Which of these shapes is a bouba, and which is a kiki? And what does this have to do with the evolution of language?
Imagine they were real-world objects and you had to give them a name – one has to be called ‘bouba’, and the other has to be called ‘kiki’. Which name would you assign to which object?
The bouba/kiki effect finds its origins in the work of the German psychologist Wolfgang Köhler in 1929. Köhler showed people shapes similar to the ones above, and asked them which was a ‘takete’ and which was a ‘malumba’.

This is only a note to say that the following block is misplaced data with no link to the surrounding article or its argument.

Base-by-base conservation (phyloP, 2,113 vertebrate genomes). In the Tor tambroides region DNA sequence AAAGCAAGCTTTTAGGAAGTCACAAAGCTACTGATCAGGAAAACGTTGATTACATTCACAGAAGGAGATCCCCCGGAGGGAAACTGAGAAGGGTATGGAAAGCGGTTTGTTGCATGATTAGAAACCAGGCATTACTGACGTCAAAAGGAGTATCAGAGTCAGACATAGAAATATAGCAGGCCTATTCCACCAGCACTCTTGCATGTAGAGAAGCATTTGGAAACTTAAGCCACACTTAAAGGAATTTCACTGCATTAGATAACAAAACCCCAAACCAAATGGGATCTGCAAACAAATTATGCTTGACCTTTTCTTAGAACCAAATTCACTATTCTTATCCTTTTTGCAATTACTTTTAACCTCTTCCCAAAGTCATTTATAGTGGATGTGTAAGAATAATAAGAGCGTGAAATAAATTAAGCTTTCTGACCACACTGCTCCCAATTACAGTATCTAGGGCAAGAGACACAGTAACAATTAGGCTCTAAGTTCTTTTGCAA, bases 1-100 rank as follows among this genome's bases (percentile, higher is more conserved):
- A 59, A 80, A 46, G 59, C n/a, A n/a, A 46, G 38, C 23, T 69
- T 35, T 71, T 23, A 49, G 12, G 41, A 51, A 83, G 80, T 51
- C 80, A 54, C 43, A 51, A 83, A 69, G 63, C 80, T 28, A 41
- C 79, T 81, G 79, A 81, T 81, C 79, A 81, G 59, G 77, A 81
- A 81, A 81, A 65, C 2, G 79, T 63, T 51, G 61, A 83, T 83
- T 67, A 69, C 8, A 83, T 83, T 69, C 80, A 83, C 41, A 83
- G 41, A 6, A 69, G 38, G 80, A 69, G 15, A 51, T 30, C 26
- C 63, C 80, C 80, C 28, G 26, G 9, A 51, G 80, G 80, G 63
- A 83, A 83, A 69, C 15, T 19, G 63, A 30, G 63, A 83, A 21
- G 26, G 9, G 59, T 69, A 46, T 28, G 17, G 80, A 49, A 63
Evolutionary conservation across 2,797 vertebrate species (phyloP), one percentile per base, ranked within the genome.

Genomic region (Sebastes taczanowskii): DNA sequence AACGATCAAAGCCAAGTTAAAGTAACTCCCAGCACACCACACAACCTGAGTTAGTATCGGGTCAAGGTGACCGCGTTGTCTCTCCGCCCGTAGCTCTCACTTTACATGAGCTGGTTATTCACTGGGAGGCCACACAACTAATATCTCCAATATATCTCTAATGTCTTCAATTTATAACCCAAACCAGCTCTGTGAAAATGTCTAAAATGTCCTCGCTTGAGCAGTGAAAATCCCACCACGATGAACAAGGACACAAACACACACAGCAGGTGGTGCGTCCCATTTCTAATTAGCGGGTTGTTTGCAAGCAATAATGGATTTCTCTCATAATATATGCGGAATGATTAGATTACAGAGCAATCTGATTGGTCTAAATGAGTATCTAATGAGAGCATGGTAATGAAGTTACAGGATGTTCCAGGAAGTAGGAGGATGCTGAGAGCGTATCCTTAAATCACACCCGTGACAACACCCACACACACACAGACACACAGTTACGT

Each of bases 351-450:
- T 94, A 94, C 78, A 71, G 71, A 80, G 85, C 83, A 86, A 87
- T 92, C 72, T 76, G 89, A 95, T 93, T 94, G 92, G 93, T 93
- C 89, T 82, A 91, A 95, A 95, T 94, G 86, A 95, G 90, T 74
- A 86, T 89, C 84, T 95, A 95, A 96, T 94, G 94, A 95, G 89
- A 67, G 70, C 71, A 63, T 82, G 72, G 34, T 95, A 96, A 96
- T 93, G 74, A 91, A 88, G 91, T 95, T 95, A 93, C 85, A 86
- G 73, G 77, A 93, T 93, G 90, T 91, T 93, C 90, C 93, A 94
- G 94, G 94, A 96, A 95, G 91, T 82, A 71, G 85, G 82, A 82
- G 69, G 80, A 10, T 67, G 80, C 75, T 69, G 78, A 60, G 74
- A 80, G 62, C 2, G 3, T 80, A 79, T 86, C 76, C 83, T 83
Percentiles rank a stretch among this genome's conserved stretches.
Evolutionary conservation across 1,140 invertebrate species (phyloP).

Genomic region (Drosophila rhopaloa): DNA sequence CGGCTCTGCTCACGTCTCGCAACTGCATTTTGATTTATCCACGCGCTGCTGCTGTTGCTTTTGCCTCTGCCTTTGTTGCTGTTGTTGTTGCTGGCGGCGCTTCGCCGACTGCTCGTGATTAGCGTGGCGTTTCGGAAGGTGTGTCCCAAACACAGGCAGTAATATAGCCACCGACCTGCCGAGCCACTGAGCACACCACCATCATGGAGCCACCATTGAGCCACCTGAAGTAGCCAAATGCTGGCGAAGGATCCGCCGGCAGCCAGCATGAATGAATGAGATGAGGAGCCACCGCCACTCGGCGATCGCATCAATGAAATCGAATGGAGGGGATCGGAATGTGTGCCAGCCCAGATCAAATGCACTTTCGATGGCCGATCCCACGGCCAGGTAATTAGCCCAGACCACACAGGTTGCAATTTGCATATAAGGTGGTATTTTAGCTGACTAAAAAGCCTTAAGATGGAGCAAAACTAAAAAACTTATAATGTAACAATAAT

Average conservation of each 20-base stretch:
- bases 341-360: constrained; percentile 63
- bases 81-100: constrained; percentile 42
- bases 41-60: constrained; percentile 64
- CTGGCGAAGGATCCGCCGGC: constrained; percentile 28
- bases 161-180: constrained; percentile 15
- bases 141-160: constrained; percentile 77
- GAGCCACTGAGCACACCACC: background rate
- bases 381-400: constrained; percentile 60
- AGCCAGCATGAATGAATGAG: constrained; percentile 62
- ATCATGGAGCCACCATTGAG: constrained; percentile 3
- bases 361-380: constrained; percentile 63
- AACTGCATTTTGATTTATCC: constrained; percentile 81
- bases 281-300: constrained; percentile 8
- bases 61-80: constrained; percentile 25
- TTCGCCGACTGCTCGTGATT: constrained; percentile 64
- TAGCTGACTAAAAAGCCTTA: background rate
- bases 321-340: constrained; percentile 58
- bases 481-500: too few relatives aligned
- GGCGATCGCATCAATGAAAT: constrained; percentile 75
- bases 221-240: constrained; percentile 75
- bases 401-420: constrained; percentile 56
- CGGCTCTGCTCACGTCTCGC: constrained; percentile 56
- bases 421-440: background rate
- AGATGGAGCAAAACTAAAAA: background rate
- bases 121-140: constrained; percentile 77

The visual shape of the object – either round or spiky – is linked to the shape that our lips make when we say that corresponding word – either open and rounded, or narrow and wide. In turn, this is linked to the way that our tongue moves in order to generate the word itself; kiki requires you to make a ‘sharp’ movement of the tongue on your palate, where as bouba involves a more ‘rounded’ movement. These similarities all increase the likelihood that bouba will be linked to the rounded object, and kiki to the sharper, spikier object.